Updated: Jun 10, 2022
According to WHO, over 1 million people live with some form of disability and the number is increasing at an alarming rate. The major contributing factors for the rapid increase are mainly growing life stress, chronic health conditions, and shift in the demographic trends of the global population.
United Nations’ goal for 2030 is a fully inclusive world where people with disabilities would have equal rights and freedom. This is a big shift from viewing people with disability as objects for charity to viewing them as subjects with full rights and empowering them to be able to claim those rights just like any other individual would do normally. Powerful, isn’t it?
In order to realise the importance of this 2030 goal of the UN, one must understand that a disability does not make a person any less capable of doing things in their own unique way and hence cannot be marginalised. Disability can occur to anyone during the course of their life. An individual living a normal life with no disability can suddenly encounter a tragic incident or an accident and can acquire a disability.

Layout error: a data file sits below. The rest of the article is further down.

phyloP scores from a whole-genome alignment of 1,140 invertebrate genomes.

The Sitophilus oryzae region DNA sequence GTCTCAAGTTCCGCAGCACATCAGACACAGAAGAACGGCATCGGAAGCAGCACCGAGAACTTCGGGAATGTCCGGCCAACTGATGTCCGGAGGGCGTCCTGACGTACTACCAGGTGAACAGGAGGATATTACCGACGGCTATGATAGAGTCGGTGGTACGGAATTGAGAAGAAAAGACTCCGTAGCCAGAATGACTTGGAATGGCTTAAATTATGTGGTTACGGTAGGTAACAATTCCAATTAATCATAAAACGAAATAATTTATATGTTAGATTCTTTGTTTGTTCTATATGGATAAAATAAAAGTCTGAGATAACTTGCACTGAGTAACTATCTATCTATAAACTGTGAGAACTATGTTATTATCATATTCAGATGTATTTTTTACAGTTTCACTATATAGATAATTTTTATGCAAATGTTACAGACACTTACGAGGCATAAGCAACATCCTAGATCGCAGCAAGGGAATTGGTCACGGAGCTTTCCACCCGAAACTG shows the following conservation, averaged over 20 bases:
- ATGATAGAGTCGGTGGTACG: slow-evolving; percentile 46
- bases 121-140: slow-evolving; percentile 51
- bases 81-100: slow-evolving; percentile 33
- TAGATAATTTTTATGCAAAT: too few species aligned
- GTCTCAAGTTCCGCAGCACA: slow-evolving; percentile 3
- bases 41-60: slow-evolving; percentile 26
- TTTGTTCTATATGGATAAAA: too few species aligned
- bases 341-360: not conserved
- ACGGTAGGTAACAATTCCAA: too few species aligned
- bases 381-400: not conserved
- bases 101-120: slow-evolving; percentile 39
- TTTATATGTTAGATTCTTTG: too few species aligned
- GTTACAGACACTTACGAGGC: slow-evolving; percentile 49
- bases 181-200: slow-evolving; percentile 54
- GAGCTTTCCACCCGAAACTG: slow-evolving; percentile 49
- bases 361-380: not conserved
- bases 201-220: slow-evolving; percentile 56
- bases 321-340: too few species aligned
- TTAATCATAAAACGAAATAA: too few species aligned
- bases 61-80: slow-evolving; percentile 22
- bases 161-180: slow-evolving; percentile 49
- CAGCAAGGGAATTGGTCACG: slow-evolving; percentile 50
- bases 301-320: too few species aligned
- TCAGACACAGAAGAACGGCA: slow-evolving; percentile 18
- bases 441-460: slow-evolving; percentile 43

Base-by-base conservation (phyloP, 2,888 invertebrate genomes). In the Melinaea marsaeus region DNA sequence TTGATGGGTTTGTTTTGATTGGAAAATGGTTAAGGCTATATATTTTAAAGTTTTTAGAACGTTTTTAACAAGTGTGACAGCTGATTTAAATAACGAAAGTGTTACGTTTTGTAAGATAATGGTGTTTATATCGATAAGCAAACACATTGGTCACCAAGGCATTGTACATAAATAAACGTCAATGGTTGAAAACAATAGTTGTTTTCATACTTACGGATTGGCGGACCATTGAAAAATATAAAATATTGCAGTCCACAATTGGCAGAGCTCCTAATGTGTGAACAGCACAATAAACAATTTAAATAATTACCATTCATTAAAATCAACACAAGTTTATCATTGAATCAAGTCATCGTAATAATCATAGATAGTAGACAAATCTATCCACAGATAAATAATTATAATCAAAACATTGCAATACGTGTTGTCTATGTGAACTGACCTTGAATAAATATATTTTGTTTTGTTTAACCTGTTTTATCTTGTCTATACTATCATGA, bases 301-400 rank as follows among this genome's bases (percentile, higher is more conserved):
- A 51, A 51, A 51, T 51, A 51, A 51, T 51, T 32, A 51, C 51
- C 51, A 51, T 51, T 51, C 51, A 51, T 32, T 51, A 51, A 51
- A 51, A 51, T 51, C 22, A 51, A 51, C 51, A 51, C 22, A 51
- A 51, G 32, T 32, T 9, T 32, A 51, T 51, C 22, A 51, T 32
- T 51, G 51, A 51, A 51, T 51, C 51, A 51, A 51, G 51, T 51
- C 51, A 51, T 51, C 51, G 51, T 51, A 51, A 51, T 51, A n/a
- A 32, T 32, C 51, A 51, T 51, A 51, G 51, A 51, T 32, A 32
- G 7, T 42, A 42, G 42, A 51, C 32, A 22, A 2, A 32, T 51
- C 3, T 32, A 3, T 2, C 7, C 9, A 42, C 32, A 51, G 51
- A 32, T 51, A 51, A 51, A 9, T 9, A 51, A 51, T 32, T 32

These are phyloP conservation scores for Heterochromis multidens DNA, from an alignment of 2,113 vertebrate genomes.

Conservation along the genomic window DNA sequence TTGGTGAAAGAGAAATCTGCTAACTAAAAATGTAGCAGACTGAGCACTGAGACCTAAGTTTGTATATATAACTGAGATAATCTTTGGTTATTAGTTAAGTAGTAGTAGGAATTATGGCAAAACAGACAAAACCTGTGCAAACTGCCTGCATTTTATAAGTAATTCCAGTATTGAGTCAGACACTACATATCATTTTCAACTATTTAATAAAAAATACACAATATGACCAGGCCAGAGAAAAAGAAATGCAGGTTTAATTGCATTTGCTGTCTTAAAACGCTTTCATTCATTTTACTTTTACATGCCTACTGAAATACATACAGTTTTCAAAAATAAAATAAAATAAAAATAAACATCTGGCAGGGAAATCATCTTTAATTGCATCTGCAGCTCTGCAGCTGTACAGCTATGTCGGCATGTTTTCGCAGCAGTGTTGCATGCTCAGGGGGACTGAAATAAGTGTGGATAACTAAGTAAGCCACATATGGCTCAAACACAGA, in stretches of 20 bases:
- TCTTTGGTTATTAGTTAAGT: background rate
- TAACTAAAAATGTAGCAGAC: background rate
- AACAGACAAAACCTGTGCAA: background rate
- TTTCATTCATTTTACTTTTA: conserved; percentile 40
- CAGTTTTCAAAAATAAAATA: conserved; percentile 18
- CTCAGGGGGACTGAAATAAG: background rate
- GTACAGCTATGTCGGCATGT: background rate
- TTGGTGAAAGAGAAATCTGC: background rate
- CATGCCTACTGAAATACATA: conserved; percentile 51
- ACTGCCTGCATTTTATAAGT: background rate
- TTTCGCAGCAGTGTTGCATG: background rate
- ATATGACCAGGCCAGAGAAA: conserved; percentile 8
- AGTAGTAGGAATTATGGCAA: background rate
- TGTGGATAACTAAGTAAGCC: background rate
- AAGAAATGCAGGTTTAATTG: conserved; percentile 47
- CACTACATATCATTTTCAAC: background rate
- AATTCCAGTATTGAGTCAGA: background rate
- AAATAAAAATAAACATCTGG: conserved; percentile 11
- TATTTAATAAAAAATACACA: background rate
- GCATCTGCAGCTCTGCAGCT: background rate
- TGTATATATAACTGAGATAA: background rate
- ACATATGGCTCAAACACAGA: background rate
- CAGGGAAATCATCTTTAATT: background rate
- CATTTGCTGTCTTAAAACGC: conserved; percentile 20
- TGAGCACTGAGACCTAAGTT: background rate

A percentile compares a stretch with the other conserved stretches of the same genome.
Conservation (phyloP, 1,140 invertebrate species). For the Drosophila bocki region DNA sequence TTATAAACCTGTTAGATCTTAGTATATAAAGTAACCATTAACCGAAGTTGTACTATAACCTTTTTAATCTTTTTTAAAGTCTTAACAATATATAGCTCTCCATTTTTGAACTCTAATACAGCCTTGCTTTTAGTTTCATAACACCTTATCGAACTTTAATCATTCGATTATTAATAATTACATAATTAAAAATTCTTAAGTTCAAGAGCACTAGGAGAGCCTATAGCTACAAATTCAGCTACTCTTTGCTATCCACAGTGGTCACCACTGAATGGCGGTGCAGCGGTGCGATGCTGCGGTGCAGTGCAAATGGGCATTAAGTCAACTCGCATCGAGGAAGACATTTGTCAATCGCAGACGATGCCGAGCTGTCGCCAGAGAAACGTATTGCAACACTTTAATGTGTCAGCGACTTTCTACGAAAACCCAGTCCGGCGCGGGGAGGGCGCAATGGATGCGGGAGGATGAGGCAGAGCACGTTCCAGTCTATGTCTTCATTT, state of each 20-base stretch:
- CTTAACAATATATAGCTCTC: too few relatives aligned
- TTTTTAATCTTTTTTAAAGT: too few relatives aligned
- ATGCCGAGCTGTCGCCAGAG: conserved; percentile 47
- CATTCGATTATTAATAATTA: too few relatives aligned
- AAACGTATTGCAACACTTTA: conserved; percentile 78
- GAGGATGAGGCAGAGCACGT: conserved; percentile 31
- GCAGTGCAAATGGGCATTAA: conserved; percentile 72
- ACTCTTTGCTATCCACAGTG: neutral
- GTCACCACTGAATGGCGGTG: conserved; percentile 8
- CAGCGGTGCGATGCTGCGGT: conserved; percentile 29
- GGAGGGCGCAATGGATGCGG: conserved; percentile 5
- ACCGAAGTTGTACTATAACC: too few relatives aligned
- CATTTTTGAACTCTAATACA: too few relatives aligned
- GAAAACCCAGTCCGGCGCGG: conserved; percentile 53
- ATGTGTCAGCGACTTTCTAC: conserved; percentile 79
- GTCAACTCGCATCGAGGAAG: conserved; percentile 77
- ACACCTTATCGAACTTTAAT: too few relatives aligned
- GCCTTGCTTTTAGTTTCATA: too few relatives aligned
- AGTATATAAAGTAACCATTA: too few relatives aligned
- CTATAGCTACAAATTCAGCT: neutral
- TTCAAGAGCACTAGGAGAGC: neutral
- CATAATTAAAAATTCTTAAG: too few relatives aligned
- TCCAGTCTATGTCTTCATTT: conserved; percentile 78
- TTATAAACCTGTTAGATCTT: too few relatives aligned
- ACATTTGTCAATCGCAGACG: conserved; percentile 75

A change is required at an individual level besides just governments visualising a goal and imposing it. We all contribute to this change with our attitude, behaviour and communication styles and breaking those social stigmas that we have been carrying for so long. It is up to us to choose, whether we see the disability as a limitation or do we value a person as they are with all the unique qualities, gifts and abilities.
Communication or interaction style one may adopt while interacting with a person with a disability
For some people, communicating with a person with a disability can be unnerving and having no prior experience or exposure, they are feared of saying or doing something unusual that may upset the person with a disability.
It is ok to have such thoughts, but I would say that those are just self-talks and may not necessarily be true or valid. In order to do a great conversation, an important thing is to be able to listen, value and respect.
Drawing upon my years of experience in disability support service, I have seen interactions and communications where a person with a disability will be treated like a small child. Definitely one must sensibly adopt a style of communication that is appropriate and is easy for a person with a disability to understand, but it should be done no different than normal and must be done in an age-appropriate manner.